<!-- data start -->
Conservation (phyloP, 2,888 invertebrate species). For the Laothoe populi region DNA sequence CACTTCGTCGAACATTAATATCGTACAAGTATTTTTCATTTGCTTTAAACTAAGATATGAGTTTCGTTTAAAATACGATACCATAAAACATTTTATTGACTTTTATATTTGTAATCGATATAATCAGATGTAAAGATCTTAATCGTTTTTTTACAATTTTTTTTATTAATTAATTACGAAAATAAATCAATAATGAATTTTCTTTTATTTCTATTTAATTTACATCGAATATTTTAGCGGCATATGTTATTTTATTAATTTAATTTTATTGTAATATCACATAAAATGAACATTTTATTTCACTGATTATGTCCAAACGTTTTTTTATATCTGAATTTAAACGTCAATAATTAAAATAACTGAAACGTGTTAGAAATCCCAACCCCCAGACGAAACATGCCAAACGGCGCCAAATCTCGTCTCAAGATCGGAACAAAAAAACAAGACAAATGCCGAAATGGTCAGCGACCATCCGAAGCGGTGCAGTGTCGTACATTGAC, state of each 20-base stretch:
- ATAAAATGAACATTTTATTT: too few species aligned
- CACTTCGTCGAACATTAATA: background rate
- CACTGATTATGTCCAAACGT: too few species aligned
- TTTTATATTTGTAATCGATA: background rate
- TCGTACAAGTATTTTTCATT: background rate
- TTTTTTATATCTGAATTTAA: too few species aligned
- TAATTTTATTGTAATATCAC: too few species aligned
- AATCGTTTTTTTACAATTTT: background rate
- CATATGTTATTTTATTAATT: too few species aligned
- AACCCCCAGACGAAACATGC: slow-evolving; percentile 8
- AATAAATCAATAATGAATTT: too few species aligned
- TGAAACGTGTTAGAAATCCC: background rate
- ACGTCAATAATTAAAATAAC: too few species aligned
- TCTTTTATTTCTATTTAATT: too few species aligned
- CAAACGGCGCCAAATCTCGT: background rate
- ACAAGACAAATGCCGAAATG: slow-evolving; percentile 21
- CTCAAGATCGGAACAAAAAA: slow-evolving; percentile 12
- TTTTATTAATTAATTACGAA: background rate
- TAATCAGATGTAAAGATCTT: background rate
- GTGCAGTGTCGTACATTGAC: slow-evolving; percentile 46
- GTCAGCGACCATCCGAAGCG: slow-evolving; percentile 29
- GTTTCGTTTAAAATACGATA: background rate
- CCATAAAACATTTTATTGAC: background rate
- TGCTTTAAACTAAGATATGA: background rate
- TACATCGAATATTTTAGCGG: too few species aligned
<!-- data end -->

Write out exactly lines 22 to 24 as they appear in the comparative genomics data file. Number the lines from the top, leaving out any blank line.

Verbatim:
- GTCAGCGACCATCCGAAGCG: slow-evolving; percentile 29
- GTTTCGTTTAAAATACGATA: background rate
- CCATAAAACATTTTATTGAC: background rate